Raina v. Canada (Minister of Citizenship and Immigration), 2003 FCT 684 (CanLII) | Cases | Cases

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Date: 20030530

 

Docket: IMM-4351-02

 

Citation: 2003 FCT 684

 

Ottawa, Ontario, this 30th day of May, 2003.

 

Present:          THE HONOURABLE MR. JUSTICE KELEN                              

 

 

BETWEEN:

 

                                                     HARJINDER KAUR RAINA

 

                                                                                                                                             Applicant

                                                                        - and -

 

 

                                                            THE MINISTER OF

                                             CITIZENSHIP AND IMMIGRATION

 

                                                                                                                                          Respondent

 

 

 

                                            REASONS FOR ORDER AND ORDER

 

 

 

[1]             This is an application for judicial review of the decision of the Convention Refugee Determination Division of the Immigration and Refugee Board (the "Board"), dated May 1, 2002, wherein the applicant was found not to be a Convention refugee.

 

 

 

[2]                The applicant is a 42-year old female citizen of India who claims to have a well-founded fear of persecution based on her religion as a Sikh and her membership in a particular social group of Sikhs living in the Indian province of Kashmir. The applicant alleges that after her marriage in 1987 she lived with her husband in a predominantly Muslim village in Kashmir. Her husband was a strong pro-India activist who openly advocated that Jammu and Kashmir remain part of India. Due to his political activities, the applicant's husband was shot and killed by Muslim militants outside his grocery store during the first week of October 2000. The militants also left a note threatening to kill the applicant. The applicant went into hiding with her young son for 2 months in India before being brought to Canada by two strangers. She was not accompanied by her son and his whereabouts are currently unknown.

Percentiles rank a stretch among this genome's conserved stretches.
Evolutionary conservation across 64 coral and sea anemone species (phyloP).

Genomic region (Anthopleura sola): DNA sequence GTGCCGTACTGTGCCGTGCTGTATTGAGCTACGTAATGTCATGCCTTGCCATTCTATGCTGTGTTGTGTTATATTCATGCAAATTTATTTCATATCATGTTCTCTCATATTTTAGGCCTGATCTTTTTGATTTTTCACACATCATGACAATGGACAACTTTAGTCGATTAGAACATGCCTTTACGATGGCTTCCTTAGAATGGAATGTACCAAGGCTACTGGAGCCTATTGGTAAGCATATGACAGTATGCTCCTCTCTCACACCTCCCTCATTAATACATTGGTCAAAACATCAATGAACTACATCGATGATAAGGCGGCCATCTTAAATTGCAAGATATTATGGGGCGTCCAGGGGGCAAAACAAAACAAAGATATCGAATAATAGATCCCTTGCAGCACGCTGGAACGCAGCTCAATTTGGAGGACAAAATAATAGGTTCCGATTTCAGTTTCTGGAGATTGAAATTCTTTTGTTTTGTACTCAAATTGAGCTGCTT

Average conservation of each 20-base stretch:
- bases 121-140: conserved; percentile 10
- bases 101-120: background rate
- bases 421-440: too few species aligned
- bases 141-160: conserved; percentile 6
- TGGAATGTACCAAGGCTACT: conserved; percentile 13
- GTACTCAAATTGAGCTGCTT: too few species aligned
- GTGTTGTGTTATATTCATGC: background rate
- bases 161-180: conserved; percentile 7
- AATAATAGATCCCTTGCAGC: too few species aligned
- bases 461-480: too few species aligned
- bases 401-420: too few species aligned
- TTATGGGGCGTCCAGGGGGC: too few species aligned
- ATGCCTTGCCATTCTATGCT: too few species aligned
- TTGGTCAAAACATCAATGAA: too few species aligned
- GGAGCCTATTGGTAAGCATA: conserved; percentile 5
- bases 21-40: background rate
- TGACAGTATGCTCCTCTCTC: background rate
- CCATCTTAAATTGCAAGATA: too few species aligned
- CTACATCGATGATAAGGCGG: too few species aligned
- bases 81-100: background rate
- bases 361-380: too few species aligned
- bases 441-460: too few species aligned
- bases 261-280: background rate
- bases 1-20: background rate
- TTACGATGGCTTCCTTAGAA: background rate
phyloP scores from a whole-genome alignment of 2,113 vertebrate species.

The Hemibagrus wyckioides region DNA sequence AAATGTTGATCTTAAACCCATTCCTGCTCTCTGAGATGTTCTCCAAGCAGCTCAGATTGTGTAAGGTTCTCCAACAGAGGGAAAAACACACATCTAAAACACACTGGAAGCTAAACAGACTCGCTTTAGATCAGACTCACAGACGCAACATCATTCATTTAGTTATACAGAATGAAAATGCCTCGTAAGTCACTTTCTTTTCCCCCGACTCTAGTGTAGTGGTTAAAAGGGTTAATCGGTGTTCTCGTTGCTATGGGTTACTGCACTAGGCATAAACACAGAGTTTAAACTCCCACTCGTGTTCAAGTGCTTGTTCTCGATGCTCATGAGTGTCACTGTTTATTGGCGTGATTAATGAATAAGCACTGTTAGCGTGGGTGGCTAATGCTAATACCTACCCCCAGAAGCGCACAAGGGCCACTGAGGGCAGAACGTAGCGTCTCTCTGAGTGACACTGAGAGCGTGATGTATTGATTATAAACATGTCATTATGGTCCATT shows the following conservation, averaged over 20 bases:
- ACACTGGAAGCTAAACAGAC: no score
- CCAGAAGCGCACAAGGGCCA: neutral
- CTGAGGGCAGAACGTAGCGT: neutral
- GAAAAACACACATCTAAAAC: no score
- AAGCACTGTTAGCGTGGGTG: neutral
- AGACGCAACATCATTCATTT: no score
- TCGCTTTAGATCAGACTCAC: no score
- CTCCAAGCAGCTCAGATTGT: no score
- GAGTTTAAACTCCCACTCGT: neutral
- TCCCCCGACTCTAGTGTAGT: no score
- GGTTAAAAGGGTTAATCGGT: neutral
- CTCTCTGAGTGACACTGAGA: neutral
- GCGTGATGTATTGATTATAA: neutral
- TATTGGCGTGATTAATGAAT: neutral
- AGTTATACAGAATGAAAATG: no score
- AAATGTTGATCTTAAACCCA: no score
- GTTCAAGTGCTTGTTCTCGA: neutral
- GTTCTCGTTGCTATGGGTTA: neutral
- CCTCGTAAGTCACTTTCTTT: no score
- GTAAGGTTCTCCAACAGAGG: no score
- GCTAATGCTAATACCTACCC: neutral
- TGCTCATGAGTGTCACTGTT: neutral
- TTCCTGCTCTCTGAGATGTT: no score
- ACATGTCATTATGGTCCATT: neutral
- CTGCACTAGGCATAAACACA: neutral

[3]             The Board denied the applicant's claim, citing identity and credibility as the determinative issues. A number of errors in the applicant's identity documents were noted by the Board, and the panel also highlighted inconsistencies between those documents and information supplied by the applicant in her PIF and her testimony. As a result, the Board was unable to find the claimant was Harjinder Kaur Raina. The Board also found that the applicant was not a credible witness due to numerous inconsistencies, omissions and contradictions in her testimony and inconsistencies between her PIF and oral testimony. The Board also found that the applicant produced two newspaper articles about her plight which were fraudulent.